Presentation on theme: "Tides In addition to seasons and moon phases, students need to know the effects resulting from cyclical movements of the Sun, Earth, and Moon as they relate."— Presentation transcript:
Tides In addition to seasons and moon phases, students need to know the effects resulting from cyclical movements of the Sun, Earth, and Moon as they relate to tides. Students will be able to relate the position of the Moon and Sun to their effect on ocean tides on Earth.
What are tides and what causes them? Tides are the rise and fall of the ocean water, due to the gravitational interaction between the sun, moon and Earth. The moon’s gravitational pull, more than the sun’s, causes the oceans to bulge and the Earth rotates through those tidal bulges.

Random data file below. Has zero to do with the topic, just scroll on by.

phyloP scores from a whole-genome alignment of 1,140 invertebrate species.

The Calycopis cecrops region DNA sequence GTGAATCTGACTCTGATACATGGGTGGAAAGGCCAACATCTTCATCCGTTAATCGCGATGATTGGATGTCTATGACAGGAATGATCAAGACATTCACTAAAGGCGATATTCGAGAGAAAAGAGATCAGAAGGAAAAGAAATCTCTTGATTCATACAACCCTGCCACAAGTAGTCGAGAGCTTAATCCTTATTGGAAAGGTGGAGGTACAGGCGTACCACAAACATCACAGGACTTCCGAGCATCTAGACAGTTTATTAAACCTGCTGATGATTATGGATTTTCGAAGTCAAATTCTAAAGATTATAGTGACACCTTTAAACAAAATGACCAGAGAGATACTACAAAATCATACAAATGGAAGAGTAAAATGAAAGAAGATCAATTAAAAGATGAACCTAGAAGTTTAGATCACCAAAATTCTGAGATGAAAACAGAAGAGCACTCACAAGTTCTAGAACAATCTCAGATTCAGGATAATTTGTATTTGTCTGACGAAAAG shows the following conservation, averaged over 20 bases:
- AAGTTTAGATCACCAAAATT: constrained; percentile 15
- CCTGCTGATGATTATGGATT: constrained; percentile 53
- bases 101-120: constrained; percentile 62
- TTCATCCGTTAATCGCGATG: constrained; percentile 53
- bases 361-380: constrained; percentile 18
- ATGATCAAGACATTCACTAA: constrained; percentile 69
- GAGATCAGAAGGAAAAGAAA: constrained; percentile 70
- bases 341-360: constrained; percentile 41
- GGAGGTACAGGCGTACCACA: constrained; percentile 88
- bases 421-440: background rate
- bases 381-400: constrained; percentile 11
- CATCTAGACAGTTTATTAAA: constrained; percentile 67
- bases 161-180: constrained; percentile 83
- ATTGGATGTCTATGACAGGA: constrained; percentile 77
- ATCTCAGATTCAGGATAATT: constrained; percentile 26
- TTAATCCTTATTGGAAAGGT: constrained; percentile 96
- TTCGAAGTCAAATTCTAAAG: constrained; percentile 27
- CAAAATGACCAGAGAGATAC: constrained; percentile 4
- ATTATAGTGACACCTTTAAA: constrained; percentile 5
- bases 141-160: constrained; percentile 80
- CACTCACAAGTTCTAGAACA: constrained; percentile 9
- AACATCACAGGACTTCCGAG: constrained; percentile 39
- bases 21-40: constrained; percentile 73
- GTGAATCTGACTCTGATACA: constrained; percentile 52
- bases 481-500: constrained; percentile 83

Two Kinds of Tides: Neap Tides & Spring Tides Both kinds of tides occur twice a month, depending on the alignment of the sun, moon and earth or during certain phases of the moon.
Neap Tides Occur when the moon is in the first and third quarter phases when its position is at right angles to that of the sun. So the sun and moon play a little celestial tug of war. Of course, the moon always wins, and the tides obediently follow, but the sun does weaken the moon's pull, and the range of these tides is a great deal less than usual. These tides are what we call Neap Tides.
Spring Tides Occur during the New moon and Full moon phases, when the earth, sun and moon are in line. In this case, the sun actually helps the moon, and adds to the moon's ability to pull the tides. The range is greater with the tides rising higher and falling lower than usual. These are what we call Spring Tides. The word Spring comes from the anglosaxon word, springen, which means to leap. These tides are also referred to as Leap Tides.